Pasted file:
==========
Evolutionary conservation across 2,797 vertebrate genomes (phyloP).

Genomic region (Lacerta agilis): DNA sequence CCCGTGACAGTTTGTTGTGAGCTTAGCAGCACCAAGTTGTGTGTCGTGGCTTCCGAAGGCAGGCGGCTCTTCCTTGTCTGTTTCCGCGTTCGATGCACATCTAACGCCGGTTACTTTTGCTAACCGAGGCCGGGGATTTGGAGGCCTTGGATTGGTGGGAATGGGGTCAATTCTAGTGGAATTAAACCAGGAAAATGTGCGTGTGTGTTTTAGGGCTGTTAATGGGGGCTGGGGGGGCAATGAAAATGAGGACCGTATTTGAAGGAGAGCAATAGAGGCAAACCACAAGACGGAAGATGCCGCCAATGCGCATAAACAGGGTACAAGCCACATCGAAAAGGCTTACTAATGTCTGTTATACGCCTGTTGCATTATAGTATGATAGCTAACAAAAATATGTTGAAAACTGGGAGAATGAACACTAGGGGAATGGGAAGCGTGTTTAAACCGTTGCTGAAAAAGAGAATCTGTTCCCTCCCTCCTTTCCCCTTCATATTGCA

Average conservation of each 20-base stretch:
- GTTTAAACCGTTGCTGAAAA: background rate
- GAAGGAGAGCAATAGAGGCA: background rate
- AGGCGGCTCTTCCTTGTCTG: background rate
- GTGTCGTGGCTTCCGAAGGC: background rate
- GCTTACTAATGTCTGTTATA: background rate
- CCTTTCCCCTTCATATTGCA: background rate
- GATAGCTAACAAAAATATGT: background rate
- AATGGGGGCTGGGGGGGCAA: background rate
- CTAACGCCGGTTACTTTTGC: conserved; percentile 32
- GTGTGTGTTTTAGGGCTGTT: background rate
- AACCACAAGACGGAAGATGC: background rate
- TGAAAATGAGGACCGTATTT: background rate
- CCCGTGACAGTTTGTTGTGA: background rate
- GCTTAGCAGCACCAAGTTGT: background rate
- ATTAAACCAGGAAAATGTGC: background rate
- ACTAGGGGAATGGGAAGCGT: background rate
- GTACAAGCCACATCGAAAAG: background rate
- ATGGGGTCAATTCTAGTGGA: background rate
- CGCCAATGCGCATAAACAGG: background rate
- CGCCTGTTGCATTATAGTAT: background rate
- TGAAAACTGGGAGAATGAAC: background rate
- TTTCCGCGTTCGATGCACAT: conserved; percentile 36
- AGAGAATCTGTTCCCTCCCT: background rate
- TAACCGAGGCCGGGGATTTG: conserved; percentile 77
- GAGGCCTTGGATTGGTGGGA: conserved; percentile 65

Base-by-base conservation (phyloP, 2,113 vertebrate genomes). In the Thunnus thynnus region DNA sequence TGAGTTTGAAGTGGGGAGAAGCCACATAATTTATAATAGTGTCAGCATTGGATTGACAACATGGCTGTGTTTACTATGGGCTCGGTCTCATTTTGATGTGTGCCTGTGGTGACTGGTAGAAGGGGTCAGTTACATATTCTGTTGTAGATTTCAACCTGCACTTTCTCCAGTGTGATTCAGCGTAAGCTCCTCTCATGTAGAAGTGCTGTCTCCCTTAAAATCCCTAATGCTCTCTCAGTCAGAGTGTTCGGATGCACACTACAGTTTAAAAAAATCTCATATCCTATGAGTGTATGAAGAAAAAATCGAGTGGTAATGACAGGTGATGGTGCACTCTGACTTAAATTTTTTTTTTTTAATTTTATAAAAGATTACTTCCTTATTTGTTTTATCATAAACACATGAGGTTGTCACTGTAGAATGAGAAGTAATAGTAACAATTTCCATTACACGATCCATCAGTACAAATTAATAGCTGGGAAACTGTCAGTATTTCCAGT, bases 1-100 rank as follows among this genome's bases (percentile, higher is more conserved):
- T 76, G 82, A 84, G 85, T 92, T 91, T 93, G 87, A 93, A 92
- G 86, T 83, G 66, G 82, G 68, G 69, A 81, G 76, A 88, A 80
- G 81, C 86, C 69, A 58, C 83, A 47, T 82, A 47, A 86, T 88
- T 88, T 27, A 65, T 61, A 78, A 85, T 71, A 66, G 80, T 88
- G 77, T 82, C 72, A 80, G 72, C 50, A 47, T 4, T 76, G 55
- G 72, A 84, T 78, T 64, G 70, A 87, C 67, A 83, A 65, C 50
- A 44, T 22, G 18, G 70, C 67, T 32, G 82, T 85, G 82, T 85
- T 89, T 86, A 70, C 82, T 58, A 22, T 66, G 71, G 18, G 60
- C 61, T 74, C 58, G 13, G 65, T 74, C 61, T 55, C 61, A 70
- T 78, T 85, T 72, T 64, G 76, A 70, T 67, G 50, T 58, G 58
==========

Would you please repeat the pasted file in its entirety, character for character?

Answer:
Evolutionary conservation across 2,797 vertebrate genomes (phyloP).

Genomic region (Lacerta agilis): DNA sequence CCCGTGACAGTTTGTTGTGAGCTTAGCAGCACCAAGTTGTGTGTCGTGGCTTCCGAAGGCAGGCGGCTCTTCCTTGTCTGTTTCCGCGTTCGATGCACATCTAACGCCGGTTACTTTTGCTAACCGAGGCCGGGGATTTGGAGGCCTTGGATTGGTGGGAATGGGGTCAATTCTAGTGGAATTAAACCAGGAAAATGTGCGTGTGTGTTTTAGGGCTGTTAATGGGGGCTGGGGGGGCAATGAAAATGAGGACCGTATTTGAAGGAGAGCAATAGAGGCAAACCACAAGACGGAAGATGCCGCCAATGCGCATAAACAGGGTACAAGCCACATCGAAAAGGCTTACTAATGTCTGTTATACGCCTGTTGCATTATAGTATGATAGCTAACAAAAATATGTTGAAAACTGGGAGAATGAACACTAGGGGAATGGGAAGCGTGTTTAAACCGTTGCTGAAAAAGAGAATCTGTTCCCTCCCTCCTTTCCCCTTCATATTGCA

Average conservation of each 20-base stretch:
- GTTTAAACCGTTGCTGAAAA: background rate
- GAAGGAGAGCAATAGAGGCA: background rate
- AGGCGGCTCTTCCTTGTCTG: background rate
- GTGTCGTGGCTTCCGAAGGC: background rate
- GCTTACTAATGTCTGTTATA: background rate
- CCTTTCCCCTTCATATTGCA: background rate
- GATAGCTAACAAAAATATGT: background rate
- AATGGGGGCTGGGGGGGCAA: background rate
- CTAACGCCGGTTACTTTTGC: conserved; percentile 32
- GTGTGTGTTTTAGGGCTGTT: background rate
- AACCACAAGACGGAAGATGC: background rate
- TGAAAATGAGGACCGTATTT: background rate
- CCCGTGACAGTTTGTTGTGA: background rate
- GCTTAGCAGCACCAAGTTGT: background rate
- ATTAAACCAGGAAAATGTGC: background rate
- ACTAGGGGAATGGGAAGCGT: background rate
- GTACAAGCCACATCGAAAAG: background rate
- ATGGGGTCAATTCTAGTGGA: background rate
- CGCCAATGCGCATAAACAGG: background rate
- CGCCTGTTGCATTATAGTAT: background rate
- TGAAAACTGGGAGAATGAAC: background rate
- TTTCCGCGTTCGATGCACAT: conserved; percentile 36
- AGAGAATCTGTTCCCTCCCT: background rate
- TAACCGAGGCCGGGGATTTG: conserved; percentile 77
- GAGGCCTTGGATTGGTGGGA: conserved; percentile 65

Base-by-base conservation (phyloP, 2,113 vertebrate genomes). In the Thunnus thynnus region DNA sequence TGAGTTTGAAGTGGGGAGAAGCCACATAATTTATAATAGTGTCAGCATTGGATTGACAACATGGCTGTGTTTACTATGGGCTCGGTCTCATTTTGATGTGTGCCTGTGGTGACTGGTAGAAGGGGTCAGTTACATATTCTGTTGTAGATTTCAACCTGCACTTTCTCCAGTGTGATTCAGCGTAAGCTCCTCTCATGTAGAAGTGCTGTCTCCCTTAAAATCCCTAATGCTCTCTCAGTCAGAGTGTTCGGATGCACACTACAGTTTAAAAAAATCTCATATCCTATGAGTGTATGAAGAAAAAATCGAGTGGTAATGACAGGTGATGGTGCACTCTGACTTAAATTTTTTTTTTTTAATTTTATAAAAGATTACTTCCTTATTTGTTTTATCATAAACACATGAGGTTGTCACTGTAGAATGAGAAGTAATAGTAACAATTTCCATTACACGATCCATCAGTACAAATTAATAGCTGGGAAACTGTCAGTATTTCCAGT, bases 1-100 rank as follows among this genome's bases (percentile, higher is more conserved):
- T 76, G 82, A 84, G 85, T 92, T 91, T 93, G 87, A 93, A 92
- G 86, T 83, G 66, G 82, G 68, G 69, A 81, G 76, A 88, A 80
- G 81, C 86, C 69, A 58, C 83, A 47, T 82, A 47, A 86, T 88
- T 88, T 27, A 65, T 61, A 78, A 85, T 71, A 66, G 80, T 88
- G 77, T 82, C 72, A 80, G 72, C 50, A 47, T 4, T 76, G 55
- G 72, A 84, T 78, T 64, G 70, A 87, C 67, A 83, A 65, C 50
- A 44, T 22, G 18, G 70, C 67, T 32, G 82, T 85, G 82, T 85
- T 89, T 86, A 70, C 82, T 58, A 22, T 66, G 71, G 18, G 60
- C 61, T 74, C 58, G 13, G 65, T 74, C 61, T 55, C 61, A 70
- T 78, T 85, T 72, T 64, G 76, A 70, T 67, G 50, T 58, G 58